Ivrea Carnival and Battle of the Oranges
Ivrea’s Historical Carnival is a unique Italian event of international importance, as acknowledged by the communication of the Presidency of the Italian Council of Ministers dated 27.09.1956 (prot. sheet no. 02999/894), a “dream” that comes true every year, bringing history, tradition, entertainment, emotions and great ideals to the streets and squares of the town of Ivrea. In this event history and legend come together to give life to a spectacular sequence that crosses and merges the centuries.
The spirit of the Historical Carnival lives in the evocation of an episode of freedom from tyranny, dating back to the Middle Ages: a baron who starved the town was cast out thanks to the rebellion by a miller’s daughter who refused to bow down to the jus primae noctis (a supposed legal right in medieval Europe, and elsewhere, allowing feudal lords to have sexual relations with subordinate women on their wedding night), and ignited the uprising of the townspeople. In this evocation, the Carnival is renewed every year as a big civic party, during which the community of Ivrea celebrates its capacity for self-determination.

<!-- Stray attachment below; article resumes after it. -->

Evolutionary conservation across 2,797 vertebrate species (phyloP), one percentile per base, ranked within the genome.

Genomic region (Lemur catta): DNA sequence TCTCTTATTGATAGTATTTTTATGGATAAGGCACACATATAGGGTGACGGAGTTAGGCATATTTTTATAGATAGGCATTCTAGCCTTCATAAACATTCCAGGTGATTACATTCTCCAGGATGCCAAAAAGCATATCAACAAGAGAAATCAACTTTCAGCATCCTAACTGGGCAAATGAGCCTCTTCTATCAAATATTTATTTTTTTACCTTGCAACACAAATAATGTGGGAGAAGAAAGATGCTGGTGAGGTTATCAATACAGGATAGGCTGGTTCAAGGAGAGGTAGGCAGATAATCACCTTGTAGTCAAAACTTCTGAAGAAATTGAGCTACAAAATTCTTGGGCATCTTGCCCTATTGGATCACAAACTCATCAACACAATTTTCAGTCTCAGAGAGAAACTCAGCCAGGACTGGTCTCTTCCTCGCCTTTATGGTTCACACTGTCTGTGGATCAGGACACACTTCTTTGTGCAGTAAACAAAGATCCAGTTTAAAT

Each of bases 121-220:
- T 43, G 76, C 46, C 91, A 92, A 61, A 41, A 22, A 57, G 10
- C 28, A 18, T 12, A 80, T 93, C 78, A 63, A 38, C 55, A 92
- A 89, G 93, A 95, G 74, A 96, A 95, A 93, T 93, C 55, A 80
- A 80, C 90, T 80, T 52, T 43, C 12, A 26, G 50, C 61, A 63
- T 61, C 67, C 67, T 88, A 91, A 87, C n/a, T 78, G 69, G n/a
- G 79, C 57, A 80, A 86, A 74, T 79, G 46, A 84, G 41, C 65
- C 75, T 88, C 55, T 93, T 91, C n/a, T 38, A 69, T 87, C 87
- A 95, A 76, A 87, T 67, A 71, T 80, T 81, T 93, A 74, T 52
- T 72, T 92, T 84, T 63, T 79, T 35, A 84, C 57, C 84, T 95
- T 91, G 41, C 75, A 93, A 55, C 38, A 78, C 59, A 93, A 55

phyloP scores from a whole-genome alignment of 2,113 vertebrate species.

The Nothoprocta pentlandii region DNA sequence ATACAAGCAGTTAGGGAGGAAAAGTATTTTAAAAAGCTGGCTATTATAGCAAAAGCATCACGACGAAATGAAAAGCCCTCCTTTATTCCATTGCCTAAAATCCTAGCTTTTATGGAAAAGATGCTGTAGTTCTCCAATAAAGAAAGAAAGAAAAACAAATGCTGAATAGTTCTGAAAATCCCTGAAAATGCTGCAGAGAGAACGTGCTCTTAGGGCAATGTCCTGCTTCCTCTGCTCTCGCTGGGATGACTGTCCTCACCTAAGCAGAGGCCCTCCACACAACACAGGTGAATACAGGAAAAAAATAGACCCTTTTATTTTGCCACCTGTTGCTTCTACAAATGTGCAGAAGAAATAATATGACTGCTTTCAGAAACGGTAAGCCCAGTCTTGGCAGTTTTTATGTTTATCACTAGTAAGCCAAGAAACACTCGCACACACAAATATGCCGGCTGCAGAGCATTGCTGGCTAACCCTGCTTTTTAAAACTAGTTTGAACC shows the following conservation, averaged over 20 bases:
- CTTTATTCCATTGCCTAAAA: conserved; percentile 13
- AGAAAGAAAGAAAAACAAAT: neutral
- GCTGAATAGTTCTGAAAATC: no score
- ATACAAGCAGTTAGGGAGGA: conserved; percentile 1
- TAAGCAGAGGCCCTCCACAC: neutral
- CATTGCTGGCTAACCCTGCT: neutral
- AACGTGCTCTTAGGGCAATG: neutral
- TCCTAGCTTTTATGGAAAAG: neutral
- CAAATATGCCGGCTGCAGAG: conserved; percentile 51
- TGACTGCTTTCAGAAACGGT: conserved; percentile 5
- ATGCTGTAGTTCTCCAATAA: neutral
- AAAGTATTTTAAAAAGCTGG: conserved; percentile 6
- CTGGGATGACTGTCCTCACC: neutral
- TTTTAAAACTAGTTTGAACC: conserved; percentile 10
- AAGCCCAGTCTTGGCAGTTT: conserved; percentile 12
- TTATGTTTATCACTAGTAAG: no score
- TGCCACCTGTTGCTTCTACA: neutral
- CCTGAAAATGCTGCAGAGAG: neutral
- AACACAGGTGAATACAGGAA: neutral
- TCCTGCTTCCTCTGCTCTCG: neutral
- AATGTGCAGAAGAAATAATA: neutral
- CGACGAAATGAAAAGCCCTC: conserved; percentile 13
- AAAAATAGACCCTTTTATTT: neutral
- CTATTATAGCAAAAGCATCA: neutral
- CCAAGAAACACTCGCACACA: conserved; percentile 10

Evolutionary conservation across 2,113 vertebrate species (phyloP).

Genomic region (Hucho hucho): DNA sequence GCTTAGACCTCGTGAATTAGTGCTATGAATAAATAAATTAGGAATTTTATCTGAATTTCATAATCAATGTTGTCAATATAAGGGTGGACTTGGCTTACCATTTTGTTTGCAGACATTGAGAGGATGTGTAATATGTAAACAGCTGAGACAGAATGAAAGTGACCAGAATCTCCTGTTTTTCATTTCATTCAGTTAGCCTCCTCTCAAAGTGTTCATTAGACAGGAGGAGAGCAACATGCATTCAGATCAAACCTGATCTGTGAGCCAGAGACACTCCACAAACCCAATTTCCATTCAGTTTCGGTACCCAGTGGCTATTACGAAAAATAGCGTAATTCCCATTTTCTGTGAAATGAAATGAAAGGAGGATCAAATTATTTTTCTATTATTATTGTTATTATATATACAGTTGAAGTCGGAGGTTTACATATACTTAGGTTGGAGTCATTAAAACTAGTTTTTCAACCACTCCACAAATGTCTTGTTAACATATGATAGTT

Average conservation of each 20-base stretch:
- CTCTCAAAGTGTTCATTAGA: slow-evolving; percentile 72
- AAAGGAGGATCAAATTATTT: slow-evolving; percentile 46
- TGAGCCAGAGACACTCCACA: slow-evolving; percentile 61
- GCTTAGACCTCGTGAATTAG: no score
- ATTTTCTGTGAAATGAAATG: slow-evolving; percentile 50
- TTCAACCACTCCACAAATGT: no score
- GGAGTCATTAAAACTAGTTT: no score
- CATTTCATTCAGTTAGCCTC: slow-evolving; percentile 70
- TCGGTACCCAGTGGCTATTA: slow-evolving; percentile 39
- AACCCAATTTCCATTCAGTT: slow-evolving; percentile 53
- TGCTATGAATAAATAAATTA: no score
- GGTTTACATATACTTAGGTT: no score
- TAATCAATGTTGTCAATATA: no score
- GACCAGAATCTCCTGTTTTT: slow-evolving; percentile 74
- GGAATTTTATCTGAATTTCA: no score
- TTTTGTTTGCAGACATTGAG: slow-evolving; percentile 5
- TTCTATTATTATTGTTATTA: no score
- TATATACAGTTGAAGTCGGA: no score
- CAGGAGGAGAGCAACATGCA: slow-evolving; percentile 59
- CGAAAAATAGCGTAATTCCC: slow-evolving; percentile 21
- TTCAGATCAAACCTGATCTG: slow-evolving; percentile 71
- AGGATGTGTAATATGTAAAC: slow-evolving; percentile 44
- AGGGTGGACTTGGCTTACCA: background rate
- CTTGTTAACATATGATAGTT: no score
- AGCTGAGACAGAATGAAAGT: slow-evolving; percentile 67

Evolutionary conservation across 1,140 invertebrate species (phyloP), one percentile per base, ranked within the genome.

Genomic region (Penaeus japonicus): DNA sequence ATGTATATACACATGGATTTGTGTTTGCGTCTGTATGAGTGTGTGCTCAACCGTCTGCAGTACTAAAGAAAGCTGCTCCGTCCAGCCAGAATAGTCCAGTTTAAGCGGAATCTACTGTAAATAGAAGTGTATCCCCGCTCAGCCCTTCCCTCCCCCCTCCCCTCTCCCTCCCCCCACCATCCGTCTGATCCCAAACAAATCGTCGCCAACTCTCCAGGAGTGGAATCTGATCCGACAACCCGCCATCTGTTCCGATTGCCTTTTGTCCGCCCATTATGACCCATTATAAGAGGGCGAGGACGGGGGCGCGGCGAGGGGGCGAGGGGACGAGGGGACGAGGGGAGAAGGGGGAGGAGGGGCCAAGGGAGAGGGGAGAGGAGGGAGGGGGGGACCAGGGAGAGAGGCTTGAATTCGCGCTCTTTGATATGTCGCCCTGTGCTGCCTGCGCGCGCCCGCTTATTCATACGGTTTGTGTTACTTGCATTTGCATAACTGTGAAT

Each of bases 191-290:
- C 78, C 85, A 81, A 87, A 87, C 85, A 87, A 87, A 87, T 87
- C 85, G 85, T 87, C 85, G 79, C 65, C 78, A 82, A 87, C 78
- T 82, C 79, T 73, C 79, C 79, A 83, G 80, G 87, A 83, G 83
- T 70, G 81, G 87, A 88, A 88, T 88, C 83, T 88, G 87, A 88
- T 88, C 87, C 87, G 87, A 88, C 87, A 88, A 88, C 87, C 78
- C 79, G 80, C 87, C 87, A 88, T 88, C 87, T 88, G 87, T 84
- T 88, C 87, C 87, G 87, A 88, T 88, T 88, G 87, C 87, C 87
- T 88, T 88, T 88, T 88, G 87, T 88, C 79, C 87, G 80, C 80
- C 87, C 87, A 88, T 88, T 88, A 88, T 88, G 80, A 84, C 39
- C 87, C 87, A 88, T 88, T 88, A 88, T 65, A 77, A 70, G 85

The heroine of the celebrations is the Miller’s daughter, accompanied by the General, who has been responsible since the early 19th century for guaranteeing that the whole event goes off smoothly, along with his Napoleonic Staff, made up of Officers on horseback and Sutlers.
The gallery of historical characters is completed by the Vice Grand Chancellor, the Magnificent Podestà, guarantor of the city’s freedom, the Parade, with the Flags of the “Rioni” represented by the Abbà and the Pipes and Drums.
The town is filled with the colours and scents of the famous and spectacular Battle of the Oranges, moment of great involvement and excitement, evoking the popular rebellion against tyranny.
During the battle, the townspeople – represented by the orange-throwers on foot, with no protection, – use oranges to fight the armies of the Feudatory, represented by orange-throwers on horse-drawn carts, dressed in masks and protective clothing which looks like ancient armour.
To show their participation in the festivities, starting from the last Thursday before Lent, all the local residents and visitors wear the Phrygian Cap, a red, stocking-shaped cap which represents the ideal adhesion to the uprising and hopes for freedom, like for the French Revolutionaries.
About Ivrea Carnival (Carnevale di Ivrea)
Ivrea Carnival: see the largest food fight in Italy. In this website you can find photos, events, timetable and curiosity.